Why Perseverance rover fumbled 1st sampling attempt on Mars
NASA's Perseverance rover's first sample collection didn't go as planned due to trouble with a "unique" and unexpectedly powdery Mars rock.
Perseverance launched to the Red Planet on Feb. 18 to search for signs of ancient Mars life and collect and store samples for future study back on Earth. However, when the rover made its first attempt to take a sample of Martian dirt on Aug. 6, things didn't go exactly as planned in a series of events that Louise Jandura, NASA Jet Propulsion Laboratory's chief engineer for sampling and caching, described as a "rollercoaster of emotions" in a NASA statement.
Initial signs suggested that the rover had successfully collected and stored a chunk of Martian material in one of its 43 sample tubes. But the morning after the collection, the volume measurement and post-measurement images came in and mission team members back on Earth determined that the sample tube was actually empty. After two days of investigating what happened, the team declared that this particular Martian rock was too powdery to be successfully collected.
The science and engineering teams working on the mission found that, they think, the "uniqueness of this rock" at this sampling site is the "dominant contributor to the difficulty in extracting a core from it," Jandura said in the statement. "The hardware performed as commanded, but the rock did not cooperate this time."
Related: Where to find the latest Mars photos from NASA's Perseverance rover
"It took a few minutes for this reality to sink in but the team quickly transitioned to investigation mode. It is what we do. It is the basis of science and engineering," Jandura said about the moments after team members realized that what they thought was Perseverance's first successful Mars sample capture wasn't so successful after all.
To expand a bit on what exactly happened, the team came to three different conclusions after investigating the sampling event.
They found that there was no unusual response from the "Corer," the drill that collects Martian rock samples; in images of the sampling site, they found no intact sample core or pieces on the surface; and, perhaps most notably, they found that the "unusual rock" they tried to sample ended up being just "powder/small fragments which were not retained due to their size and the lack of any significant chunk of a core," according to the statement.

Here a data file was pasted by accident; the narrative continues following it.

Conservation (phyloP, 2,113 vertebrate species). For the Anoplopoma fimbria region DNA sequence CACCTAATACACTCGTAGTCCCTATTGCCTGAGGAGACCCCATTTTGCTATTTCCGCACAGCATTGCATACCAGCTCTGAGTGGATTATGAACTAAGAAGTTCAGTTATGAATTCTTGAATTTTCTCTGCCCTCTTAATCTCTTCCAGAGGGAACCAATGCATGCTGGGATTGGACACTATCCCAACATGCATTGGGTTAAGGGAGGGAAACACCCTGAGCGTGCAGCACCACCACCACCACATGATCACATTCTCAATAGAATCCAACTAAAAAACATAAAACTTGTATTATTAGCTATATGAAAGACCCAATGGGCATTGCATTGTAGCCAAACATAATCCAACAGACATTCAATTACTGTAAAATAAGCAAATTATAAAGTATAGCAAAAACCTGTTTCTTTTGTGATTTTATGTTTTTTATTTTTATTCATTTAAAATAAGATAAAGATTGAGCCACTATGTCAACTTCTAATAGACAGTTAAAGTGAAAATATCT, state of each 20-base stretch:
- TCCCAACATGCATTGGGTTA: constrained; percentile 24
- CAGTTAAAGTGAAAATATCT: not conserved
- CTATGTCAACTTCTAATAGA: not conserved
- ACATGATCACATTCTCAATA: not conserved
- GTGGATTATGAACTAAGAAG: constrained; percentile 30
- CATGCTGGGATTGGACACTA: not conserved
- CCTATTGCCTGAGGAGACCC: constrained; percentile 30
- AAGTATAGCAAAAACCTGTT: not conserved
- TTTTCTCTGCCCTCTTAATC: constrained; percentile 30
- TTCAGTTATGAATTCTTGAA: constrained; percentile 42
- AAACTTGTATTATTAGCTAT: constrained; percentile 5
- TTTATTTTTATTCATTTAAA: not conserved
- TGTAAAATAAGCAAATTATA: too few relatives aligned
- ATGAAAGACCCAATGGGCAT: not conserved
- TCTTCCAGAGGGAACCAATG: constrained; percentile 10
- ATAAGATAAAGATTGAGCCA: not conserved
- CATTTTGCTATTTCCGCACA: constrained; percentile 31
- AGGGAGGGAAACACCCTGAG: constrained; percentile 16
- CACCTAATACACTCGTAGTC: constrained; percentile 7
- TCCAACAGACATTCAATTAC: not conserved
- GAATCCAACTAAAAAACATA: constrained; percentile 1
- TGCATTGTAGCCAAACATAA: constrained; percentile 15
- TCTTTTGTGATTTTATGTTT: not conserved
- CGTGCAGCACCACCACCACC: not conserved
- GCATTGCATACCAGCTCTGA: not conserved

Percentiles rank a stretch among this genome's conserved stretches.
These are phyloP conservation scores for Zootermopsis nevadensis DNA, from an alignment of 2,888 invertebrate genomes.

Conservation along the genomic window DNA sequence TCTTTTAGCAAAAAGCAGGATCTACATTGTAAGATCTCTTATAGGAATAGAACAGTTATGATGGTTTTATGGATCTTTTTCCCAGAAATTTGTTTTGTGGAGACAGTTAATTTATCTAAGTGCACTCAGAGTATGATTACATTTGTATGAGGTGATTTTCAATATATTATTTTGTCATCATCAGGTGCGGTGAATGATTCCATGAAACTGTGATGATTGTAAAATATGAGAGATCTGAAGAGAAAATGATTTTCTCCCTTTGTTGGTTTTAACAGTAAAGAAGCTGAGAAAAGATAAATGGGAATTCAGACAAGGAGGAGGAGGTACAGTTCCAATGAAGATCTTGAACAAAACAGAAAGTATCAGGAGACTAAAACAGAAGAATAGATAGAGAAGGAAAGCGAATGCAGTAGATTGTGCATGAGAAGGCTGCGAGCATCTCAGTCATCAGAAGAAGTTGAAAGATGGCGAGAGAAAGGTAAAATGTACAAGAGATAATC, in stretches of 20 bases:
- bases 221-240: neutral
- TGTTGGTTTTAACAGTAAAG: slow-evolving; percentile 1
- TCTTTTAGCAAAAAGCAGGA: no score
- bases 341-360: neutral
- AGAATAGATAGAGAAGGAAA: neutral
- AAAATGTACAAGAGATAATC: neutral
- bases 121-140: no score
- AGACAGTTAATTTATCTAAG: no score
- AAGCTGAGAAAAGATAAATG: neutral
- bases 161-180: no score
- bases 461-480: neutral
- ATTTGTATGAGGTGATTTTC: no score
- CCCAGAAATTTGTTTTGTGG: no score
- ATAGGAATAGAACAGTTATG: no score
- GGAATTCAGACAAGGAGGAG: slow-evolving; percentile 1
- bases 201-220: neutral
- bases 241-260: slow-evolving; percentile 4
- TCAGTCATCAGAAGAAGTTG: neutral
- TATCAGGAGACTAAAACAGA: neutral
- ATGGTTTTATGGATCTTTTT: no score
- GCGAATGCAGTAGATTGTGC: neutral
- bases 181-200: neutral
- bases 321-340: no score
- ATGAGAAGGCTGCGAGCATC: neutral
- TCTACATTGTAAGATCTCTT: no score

"It appears that the rock was not robust enough to produce a core," Jandura added in the statement. "Some material is visible in the bottom of the hole. The material from the desired core is likely either in the bottom of the hole, in the cuttings pile, or some combination of both. We are unable to distinguish further given the measurement uncertainties."
Despite the difficulties of this first attempt, Jandura said that the team's outlook remains positive.
"It reminds me yet again of the nature of exploration," Jandura said. "A specific result is never guaranteed no matter how much you prepare. Despite this result, science and engineering have progressed. We achieved the first complete autonomous sequence of our sampling system on Mars within the time constraints of a single Sol [one Martian day, about 40 minutes longer than one Earth day]. This bodes well for the pace of our remaining science campaign."
Because of the difficulties of this sampling attempt, the team will have Perseverance travel to a new location before attempting to grab another piece of Martian rock. Mission teams will have Percy roll to its next sampling site, which is located in a region known as South Seitah, which is the farthest point from where the rover landed that the team has planned for it to collect samples.
The current goal is to attempt this sample collection in early September, according to the statement.
Email Chelsea Gohd at email@example.com or follow her on Twitter @chelsea_gohd. Follow us on Twitter @Spacedotcom and on Facebook.
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Chelsea Gohd joined Space.com as an intern in the summer of 2018 and returned as a Staff Writer in 2019. After receiving a B.S. in Public Health, she worked as a science communicator at the American Museum of Natural History. Chelsea has written for publications including Scientific American, Discover Magazine Blog, Astronomy Magazine, Live Science, All That is Interesting, AMNH Microbe Mondays blog, The Daily Targum and Roaring Earth. When not writing, reading or following the latest space and science discoveries, Chelsea is writing music, singing, playing guitar and performing with her band Foxanne (@foxannemusic). You can follow her on Twitter @chelsea_gohd.
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